Do you remember TTIP, the proposed trade deal between the US and the EU? Its negotiations were stopped by the hundreds of thousands of people who took to the streets in the capitals of Europe. 3.3 million signatures were collected against it. Greenpeace played a key role in the resistance against TTIP, by publishing the leaked  texts in May 2016. It caused many European politicians to harden their stance, leading to a breakdown in the trade talks.

 © Eric De Mildt / GreenpeaceProtest ahead of Vote on EU-Canada Trade Deal at EU Parliament in Strasbourg, Feb. 2017

But guess what: while TTIP is now in cold storage CETA, the proposed EU-Canada trade and investment deal is not. It has been ratified by the European parliament, although it has many of the characteristics that made TTIP infamous: special tribunals for multinationals, special access to decision-makers for multinationals, and a lack of environmental safeguards.

Canada has weaker food safety standards than the EU. They have an agricultural economy more heavily dependent on chemical inputs and GMOs. In three new briefing papers, Greenpeace Netherlands and the Institute for Agriculture and Trade policy (IATP) warn that the trade deal gives North American corporations tools to weaken European standards regarding growth hormones, chemical washes, GMOs, animal cloning, and Country of Origin labelling. What they have not achieved so far, via the WTO, they can now start undermining via CETA.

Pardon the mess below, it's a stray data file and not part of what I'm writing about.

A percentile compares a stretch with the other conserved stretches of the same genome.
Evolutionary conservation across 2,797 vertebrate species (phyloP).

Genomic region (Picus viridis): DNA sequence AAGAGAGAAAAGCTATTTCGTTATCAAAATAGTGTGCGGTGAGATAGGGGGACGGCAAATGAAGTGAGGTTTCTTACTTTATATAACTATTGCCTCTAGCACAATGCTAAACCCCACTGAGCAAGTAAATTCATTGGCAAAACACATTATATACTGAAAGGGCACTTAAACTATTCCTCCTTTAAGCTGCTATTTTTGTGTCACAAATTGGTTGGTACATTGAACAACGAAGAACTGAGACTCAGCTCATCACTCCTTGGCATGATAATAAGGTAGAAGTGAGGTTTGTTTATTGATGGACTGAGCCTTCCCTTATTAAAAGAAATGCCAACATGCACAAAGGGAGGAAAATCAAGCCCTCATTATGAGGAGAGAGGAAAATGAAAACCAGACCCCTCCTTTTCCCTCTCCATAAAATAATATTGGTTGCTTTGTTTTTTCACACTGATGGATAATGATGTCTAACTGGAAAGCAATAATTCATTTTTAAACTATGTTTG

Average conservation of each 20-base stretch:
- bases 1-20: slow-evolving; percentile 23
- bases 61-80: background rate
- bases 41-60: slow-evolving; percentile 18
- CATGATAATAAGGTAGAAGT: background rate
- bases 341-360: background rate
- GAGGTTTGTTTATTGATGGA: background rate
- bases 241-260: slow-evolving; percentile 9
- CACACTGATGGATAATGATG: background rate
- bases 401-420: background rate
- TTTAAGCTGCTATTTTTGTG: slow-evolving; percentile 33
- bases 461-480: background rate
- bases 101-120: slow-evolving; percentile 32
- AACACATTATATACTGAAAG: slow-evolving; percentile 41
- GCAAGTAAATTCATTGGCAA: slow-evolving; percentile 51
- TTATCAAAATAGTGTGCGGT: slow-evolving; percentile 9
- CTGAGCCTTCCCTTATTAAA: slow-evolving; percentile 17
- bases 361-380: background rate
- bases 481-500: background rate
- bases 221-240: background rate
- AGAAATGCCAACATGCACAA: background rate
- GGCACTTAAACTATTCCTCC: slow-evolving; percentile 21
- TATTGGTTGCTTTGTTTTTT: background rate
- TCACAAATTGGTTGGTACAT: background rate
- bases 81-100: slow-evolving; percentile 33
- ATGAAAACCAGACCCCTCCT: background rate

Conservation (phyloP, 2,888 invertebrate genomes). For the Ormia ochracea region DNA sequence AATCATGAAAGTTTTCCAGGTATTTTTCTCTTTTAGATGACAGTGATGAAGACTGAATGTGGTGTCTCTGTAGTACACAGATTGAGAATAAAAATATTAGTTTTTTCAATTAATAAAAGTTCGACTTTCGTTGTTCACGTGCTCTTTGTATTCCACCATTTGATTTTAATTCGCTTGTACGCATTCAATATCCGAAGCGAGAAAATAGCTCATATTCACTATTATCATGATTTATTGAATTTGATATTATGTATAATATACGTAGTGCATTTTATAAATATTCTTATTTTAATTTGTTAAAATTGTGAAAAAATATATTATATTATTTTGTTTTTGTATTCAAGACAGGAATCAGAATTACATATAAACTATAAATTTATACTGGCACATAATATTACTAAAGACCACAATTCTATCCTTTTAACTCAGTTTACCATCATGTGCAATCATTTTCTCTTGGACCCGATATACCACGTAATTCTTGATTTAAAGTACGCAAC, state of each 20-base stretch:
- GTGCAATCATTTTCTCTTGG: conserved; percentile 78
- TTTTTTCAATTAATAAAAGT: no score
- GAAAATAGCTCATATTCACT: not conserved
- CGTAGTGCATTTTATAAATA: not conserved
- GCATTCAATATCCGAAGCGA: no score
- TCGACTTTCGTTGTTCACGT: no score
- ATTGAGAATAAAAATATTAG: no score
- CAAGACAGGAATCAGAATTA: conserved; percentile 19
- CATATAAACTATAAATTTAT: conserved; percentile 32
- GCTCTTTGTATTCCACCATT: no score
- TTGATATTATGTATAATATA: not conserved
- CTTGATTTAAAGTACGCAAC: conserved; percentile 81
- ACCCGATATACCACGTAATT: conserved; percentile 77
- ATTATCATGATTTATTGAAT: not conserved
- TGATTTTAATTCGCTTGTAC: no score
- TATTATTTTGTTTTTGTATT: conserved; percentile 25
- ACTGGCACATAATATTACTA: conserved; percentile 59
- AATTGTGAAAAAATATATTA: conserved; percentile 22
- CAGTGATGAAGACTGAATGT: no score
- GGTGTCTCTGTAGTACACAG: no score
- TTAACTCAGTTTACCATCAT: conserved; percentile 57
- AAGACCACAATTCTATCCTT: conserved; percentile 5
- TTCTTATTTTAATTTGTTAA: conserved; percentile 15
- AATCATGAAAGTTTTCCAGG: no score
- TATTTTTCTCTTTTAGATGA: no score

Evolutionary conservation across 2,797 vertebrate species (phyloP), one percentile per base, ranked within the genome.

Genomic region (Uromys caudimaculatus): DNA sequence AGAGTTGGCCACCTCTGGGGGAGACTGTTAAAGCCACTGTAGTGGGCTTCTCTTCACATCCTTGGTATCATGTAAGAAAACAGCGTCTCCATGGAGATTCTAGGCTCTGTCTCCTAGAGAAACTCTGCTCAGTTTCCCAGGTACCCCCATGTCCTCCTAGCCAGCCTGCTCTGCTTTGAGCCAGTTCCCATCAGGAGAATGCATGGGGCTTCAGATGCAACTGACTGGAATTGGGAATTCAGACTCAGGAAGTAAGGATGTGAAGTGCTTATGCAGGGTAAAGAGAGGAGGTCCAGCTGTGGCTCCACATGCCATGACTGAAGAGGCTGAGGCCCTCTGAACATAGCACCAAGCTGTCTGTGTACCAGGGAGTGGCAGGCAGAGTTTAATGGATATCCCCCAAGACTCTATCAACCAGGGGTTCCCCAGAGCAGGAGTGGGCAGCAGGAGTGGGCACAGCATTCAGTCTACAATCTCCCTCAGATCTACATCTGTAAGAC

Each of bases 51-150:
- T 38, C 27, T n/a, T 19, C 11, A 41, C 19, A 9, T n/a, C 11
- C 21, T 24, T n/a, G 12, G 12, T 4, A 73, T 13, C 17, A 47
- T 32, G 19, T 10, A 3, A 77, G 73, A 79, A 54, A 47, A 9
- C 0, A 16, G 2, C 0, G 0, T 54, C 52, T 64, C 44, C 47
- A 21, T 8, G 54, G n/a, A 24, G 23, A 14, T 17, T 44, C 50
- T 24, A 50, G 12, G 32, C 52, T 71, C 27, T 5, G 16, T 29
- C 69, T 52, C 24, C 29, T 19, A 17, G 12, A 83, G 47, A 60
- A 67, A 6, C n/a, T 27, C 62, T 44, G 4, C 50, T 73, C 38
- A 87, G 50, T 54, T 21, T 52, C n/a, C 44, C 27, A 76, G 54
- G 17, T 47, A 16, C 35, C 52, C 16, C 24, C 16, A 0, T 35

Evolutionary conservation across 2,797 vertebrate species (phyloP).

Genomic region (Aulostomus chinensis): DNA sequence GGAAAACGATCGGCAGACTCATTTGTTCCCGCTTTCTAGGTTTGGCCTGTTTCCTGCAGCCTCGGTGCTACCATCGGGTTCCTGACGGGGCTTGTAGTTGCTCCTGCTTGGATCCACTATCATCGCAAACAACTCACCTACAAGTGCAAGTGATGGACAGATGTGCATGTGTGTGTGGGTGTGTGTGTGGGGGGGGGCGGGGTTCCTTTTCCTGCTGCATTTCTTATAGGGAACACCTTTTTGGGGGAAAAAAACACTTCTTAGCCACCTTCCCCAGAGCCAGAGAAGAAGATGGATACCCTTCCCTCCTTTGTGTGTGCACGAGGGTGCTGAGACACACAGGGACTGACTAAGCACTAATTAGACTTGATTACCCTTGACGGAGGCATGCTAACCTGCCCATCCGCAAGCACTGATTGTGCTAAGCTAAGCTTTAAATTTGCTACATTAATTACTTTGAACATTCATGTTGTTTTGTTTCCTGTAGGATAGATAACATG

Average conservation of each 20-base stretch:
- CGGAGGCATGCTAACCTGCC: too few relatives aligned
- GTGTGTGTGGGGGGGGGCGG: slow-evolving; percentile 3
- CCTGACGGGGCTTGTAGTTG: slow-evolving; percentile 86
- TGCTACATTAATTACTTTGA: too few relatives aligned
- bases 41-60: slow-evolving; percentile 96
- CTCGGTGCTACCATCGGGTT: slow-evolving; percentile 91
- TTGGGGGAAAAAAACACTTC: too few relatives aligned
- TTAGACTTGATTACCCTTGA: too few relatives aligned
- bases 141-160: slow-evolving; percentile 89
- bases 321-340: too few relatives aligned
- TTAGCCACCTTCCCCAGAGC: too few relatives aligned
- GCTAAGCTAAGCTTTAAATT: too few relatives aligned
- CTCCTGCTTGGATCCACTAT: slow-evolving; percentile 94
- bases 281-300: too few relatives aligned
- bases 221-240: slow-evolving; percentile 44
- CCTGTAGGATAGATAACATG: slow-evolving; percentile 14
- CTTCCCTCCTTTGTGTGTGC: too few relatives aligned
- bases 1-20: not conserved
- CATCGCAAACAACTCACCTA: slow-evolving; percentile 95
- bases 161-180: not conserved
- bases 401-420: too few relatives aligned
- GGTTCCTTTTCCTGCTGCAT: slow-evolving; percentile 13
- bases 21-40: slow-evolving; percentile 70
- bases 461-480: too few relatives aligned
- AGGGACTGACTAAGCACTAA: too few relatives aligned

Today is the first day of CETA’s ‘provisional application’, when over 90 percent of the deal enters into force. This is before national and regional parliaments of EU member states have even approved it. The provisional application includes lower tariffs, expanded trade and ‘regulatory cooperation’, which gives corporations privileged access to decision makers.

Through CETA, the EU will become even more embroiled with the Canadian (North American) meat industry. The lack of mandatory US labelling laws on cloning, combined with the frequent trade of live cattle, pigs, genetic material and other animal products between the US and Canada, make the presence of cloned material and cloned offspring in the Canadian meat supply highly likely. This undermines the de facto ban on animal cloning in the EU.

Since last year, GM Salmon is allowed in Canada. About 4.5 tonnes of GM salmon fillets have already been sold in Canada – without labelling. This means that Canadians are not able to distinguish between GM salmon and normal salmon. CETA will enable the salmon exports from Canada to the EU to grow, by lowering tariffs and expanding quota. How will the EU guarantee that no GM Salmon enters it market?

The battle against CETA is far from over. About 30 regional and national parliaments in Europe will decide over the coming months whether to ratify CETA or not. Please get in touch with your MPs: EU member state parliaments should vote no to CETA!

Kees Kodde is a trade campaigner with Greenpeace Netherlands